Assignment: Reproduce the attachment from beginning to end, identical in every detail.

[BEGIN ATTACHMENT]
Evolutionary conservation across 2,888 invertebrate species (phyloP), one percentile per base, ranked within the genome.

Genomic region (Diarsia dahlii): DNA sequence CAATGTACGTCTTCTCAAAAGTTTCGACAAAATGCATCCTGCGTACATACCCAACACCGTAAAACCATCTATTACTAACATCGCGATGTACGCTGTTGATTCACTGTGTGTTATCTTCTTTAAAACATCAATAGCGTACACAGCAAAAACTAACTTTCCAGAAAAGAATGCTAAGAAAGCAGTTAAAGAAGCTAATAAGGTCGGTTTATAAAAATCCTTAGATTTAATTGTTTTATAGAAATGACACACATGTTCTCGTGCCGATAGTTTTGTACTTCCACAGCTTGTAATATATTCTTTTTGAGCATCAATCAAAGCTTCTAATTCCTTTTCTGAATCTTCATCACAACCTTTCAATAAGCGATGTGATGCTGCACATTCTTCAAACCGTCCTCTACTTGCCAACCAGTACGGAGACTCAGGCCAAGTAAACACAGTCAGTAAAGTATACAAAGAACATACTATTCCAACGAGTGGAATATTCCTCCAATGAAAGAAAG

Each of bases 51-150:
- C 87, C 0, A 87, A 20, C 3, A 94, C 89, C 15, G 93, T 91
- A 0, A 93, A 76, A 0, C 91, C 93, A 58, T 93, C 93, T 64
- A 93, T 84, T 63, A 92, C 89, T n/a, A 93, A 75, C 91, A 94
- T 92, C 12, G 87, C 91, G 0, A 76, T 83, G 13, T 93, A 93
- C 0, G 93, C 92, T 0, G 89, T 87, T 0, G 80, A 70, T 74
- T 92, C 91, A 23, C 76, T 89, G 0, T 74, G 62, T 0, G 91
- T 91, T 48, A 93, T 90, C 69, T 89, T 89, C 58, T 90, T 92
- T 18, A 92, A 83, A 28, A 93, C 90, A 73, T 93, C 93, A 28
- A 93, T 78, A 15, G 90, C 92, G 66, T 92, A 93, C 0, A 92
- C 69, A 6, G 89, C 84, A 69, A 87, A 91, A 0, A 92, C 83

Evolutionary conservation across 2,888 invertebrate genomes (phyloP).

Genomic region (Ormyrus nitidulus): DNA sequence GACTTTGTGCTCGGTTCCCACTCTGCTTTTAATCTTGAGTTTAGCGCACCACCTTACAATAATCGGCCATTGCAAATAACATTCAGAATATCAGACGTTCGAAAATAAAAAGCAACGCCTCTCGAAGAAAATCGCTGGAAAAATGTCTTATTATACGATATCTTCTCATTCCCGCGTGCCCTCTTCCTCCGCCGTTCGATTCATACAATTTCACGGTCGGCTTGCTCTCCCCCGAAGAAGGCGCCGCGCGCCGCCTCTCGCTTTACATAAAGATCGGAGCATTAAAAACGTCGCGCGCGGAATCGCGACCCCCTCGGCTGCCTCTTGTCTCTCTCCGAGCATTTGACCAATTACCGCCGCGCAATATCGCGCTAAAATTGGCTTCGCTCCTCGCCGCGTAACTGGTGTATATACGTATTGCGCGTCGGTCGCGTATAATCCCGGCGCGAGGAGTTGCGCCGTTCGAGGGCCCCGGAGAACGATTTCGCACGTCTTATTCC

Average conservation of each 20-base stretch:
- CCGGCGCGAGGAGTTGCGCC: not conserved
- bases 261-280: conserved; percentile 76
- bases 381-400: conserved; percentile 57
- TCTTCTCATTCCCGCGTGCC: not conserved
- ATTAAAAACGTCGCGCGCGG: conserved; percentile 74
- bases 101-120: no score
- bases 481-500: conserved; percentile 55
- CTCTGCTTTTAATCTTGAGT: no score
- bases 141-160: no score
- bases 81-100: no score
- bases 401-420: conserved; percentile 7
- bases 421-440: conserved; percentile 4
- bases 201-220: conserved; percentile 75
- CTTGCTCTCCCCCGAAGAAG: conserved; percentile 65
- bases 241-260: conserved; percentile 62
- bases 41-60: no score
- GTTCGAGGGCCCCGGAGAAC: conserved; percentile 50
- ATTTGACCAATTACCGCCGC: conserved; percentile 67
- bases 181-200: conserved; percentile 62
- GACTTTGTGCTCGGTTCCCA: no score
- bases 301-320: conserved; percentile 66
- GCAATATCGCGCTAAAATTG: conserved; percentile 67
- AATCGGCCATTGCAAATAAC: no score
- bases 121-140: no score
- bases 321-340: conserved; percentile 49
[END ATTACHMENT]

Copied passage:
Evolutionary conservation across 2,888 invertebrate species (phyloP), one percentile per base, ranked within the genome.

Genomic region (Diarsia dahlii): DNA sequence CAATGTACGTCTTCTCAAAAGTTTCGACAAAATGCATCCTGCGTACATACCCAACACCGTAAAACCATCTATTACTAACATCGCGATGTACGCTGTTGATTCACTGTGTGTTATCTTCTTTAAAACATCAATAGCGTACACAGCAAAAACTAACTTTCCAGAAAAGAATGCTAAGAAAGCAGTTAAAGAAGCTAATAAGGTCGGTTTATAAAAATCCTTAGATTTAATTGTTTTATAGAAATGACACACATGTTCTCGTGCCGATAGTTTTGTACTTCCACAGCTTGTAATATATTCTTTTTGAGCATCAATCAAAGCTTCTAATTCCTTTTCTGAATCTTCATCACAACCTTTCAATAAGCGATGTGATGCTGCACATTCTTCAAACCGTCCTCTACTTGCCAACCAGTACGGAGACTCAGGCCAAGTAAACACAGTCAGTAAAGTATACAAAGAACATACTATTCCAACGAGTGGAATATTCCTCCAATGAAAGAAAG

Each of bases 51-150:
- C 87, C 0, A 87, A 20, C 3, A 94, C 89, C 15, G 93, T 91
- A 0, A 93, A 76, A 0, C 91, C 93, A 58, T 93, C 93, T 64
- A 93, T 84, T 63, A 92, C 89, T n/a, A 93, A 75, C 91, A 94
- T 92, C 12, G 87, C 91, G 0, A 76, T 83, G 13, T 93, A 93
- C 0, G 93, C 92, T 0, G 89, T 87, T 0, G 80, A 70, T 74
- T 92, C 91, A 23, C 76, T 89, G 0, T 74, G 62, T 0, G 91
- T 91, T 48, A 93, T 90, C 69, T 89, T 89, C 58, T 90, T 92
- T 18, A 92, A 83, A 28, A 93, C 90, A 73, T 93, C 93, A 28
- A 93, T 78, A 15, G 90, C 92, G 66, T 92, A 93, C 0, A 92
- C 69, A 6, G 89, C 84, A 69, A 87, A 91, A 0, A 92, C 83

Evolutionary conservation across 2,888 invertebrate genomes (phyloP).

Genomic region (Ormyrus nitidulus): DNA sequence GACTTTGTGCTCGGTTCCCACTCTGCTTTTAATCTTGAGTTTAGCGCACCACCTTACAATAATCGGCCATTGCAAATAACATTCAGAATATCAGACGTTCGAAAATAAAAAGCAACGCCTCTCGAAGAAAATCGCTGGAAAAATGTCTTATTATACGATATCTTCTCATTCCCGCGTGCCCTCTTCCTCCGCCGTTCGATTCATACAATTTCACGGTCGGCTTGCTCTCCCCCGAAGAAGGCGCCGCGCGCCGCCTCTCGCTTTACATAAAGATCGGAGCATTAAAAACGTCGCGCGCGGAATCGCGACCCCCTCGGCTGCCTCTTGTCTCTCTCCGAGCATTTGACCAATTACCGCCGCGCAATATCGCGCTAAAATTGGCTTCGCTCCTCGCCGCGTAACTGGTGTATATACGTATTGCGCGTCGGTCGCGTATAATCCCGGCGCGAGGAGTTGCGCCGTTCGAGGGCCCCGGAGAACGATTTCGCACGTCTTATTCC

Average conservation of each 20-base stretch:
- CCGGCGCGAGGAGTTGCGCC: not conserved
- bases 261-280: conserved; percentile 76
- bases 381-400: conserved; percentile 57
- TCTTCTCATTCCCGCGTGCC: not conserved
- ATTAAAAACGTCGCGCGCGG: conserved; percentile 74
- bases 101-120: no score
- bases 481-500: conserved; percentile 55
- CTCTGCTTTTAATCTTGAGT: no score
- bases 141-160: no score
- bases 81-100: no score
- bases 401-420: conserved; percentile 7
- bases 421-440: conserved; percentile 4
- bases 201-220: conserved; percentile 75
- CTTGCTCTCCCCCGAAGAAG: conserved; percentile 65
- bases 241-260: conserved; percentile 62
- bases 41-60: no score
- GTTCGAGGGCCCCGGAGAAC: conserved; percentile 50
- ATTTGACCAATTACCGCCGC: conserved; percentile 67
- bases 181-200: conserved; percentile 62
- GACTTTGTGCTCGGTTCCCA: no score
- bases 301-320: conserved; percentile 66
- GCAATATCGCGCTAAAATTG: conserved; percentile 67
- AATCGGCCATTGCAAATAAC: no score
- bases 121-140: no score
- bases 321-340: conserved; percentile 49